Here's what Morningstar says about the Vanguard fund:


Role in Portfolio: Specialty

Explanation of "Role in Portfolio":

A guide to assist with portfolio allocation, funds can be designated core, supporting player or specialty. Core funds should be the bulk of an investor's portfolio, while supporting players contribute to a portfolio, but are secondary to the core. Specialty offerings tend to be speculative, and should typically only be a small portion of investors' portfolios.


And here's something from their analyst report:

However, it's highly unlikely that the fund will continue to post annualized returns of nearly 35%. And given the history of emerging markets, it's possible it could suffer sharp losses--it has in the past. Those facts are essential to keep in mind while evaluating this fund now. Also keep in mind that you probably already own emerging-markets stocks to some degree if you own broad-based international funds.

In short, this is a sound option (though the exit fee charged even to long-term shareholders is hard to justify); just be sure to keep expectations in check.



Granted, I cherry-picked that quote to support my argument. Morningstar has lots of good things to say about this fund.

Good luck.
Link Posted: 1/17/2006 2:07:11 PM EDT

Originally Posted By ColtRifle:
It's not a gamble like going to a casino. I had a very safe mutual fund that returned about 8% last year. That's far better than 4.3%!

Mutual funds aren't a gamble...they are just a little risker than putting your money into a savings account and staying one small step above inflation.

When I say that it's not horrible to lose $3000....well, it's unlikely that I'd lose the entire $3000. If the stock market tanks, I can still withdraw enough within time that I wouldn't lose the entire amount any way. I'm still young and good investors recommend that you invest riskier when you are young and then move investments into more secure investments as you age due to it taking you longer to earn the same amount. No where did I say that I was hoping to hit it big. You don't "hit it big" with mutual funds. But, you can earn much more than a simple savings account can. If I had invested that same $3000 in energy mutual funds 4 years ago, that same $3000 would be about $8-9000 now. NO savings account can give you anything near what a good mutual fund can return.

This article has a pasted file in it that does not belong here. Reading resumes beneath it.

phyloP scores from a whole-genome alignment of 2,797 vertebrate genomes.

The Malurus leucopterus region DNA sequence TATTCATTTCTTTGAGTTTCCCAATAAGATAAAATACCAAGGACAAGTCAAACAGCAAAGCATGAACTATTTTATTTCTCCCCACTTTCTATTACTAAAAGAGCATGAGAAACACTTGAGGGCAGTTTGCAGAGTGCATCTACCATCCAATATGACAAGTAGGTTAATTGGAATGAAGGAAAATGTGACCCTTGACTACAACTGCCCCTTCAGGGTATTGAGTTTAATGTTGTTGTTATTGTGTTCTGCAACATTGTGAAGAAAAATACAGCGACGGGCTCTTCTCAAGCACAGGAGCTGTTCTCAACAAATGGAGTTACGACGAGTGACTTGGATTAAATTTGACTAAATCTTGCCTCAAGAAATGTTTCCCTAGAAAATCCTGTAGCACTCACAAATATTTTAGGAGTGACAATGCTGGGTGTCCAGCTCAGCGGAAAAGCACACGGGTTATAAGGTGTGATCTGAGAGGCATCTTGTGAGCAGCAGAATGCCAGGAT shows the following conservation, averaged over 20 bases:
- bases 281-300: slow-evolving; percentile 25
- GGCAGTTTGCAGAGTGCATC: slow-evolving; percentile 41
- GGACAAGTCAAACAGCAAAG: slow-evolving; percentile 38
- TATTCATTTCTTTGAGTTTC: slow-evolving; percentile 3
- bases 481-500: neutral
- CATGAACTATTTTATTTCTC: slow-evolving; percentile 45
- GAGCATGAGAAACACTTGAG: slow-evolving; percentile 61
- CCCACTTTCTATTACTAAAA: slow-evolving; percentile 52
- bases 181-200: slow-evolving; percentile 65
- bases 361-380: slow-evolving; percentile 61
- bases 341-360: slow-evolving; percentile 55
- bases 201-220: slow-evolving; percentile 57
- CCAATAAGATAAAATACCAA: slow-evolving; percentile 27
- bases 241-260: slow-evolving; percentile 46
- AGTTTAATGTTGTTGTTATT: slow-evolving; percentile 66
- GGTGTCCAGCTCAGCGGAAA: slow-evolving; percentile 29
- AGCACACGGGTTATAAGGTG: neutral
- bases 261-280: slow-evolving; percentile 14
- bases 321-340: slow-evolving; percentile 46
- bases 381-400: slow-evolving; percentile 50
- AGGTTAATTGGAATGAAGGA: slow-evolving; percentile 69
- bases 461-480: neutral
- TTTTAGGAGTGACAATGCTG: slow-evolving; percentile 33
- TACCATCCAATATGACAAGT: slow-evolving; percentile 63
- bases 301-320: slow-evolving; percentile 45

I do think that a house is a good investment. The house that I own now has been a great investment and when I finally build my own house, I plan to live in it for 5 years and then I plan to sell it and build another one. I'll own that one outright.

But, assuming that the emerging markets fund continues to grow like it has been...and things look good so far......in two years that same $3000 will turn into nearly $5000. That's far better than the $3263 that the savings account will have.


Mutual funds are less of a gamble than single stock picks...........and are the first place to scrutinize in investing/gambling/speculating. You can loose money pain and simple. The Vanguard fund your talking about, #0533, is a basket of international INDEX FUNDs.
Link Posted: 1/23/2006 11:46:39 AM EDT
I'm in the oppenheimer dev mkts C fund. Had it less than a month and its up 8%

symbol is ODVCX

overseas funds have done well the last couple years. I'm also in Mathews asian funds, the china (MCHFX) and India (MINDX) in particular. Both have returned about 6% so far, have owned them about 2 months.
Link Posted: 1/23/2006 3:22:34 PM EDT

Originally Posted By Sepsis:
I'm in the oppenheimer dev mkts C fund. Had it less than a month and its up 8%

symbol is ODVCX

overseas funds have done well the last couple years. I'm also in Mathews asian funds, the china (MCHFX) and India (MINDX) in particular. Both have returned about 6% so far, have owned them about 2 months.



Watch out for C shares. The longer you hold them, the more it may cost you. It has the highest expenses past a few years as you are paying to avoid loads....
Link Posted: 1/25/2006 7:46:35 PM EDT
[Last Edit: 1/25/2006 7:47:43 PM EDT by MissouriBob]
Morningstar Report:

Vanguard Emerging Markets Stock Index is a solid offering, but not as magical as its current numbers might suggest.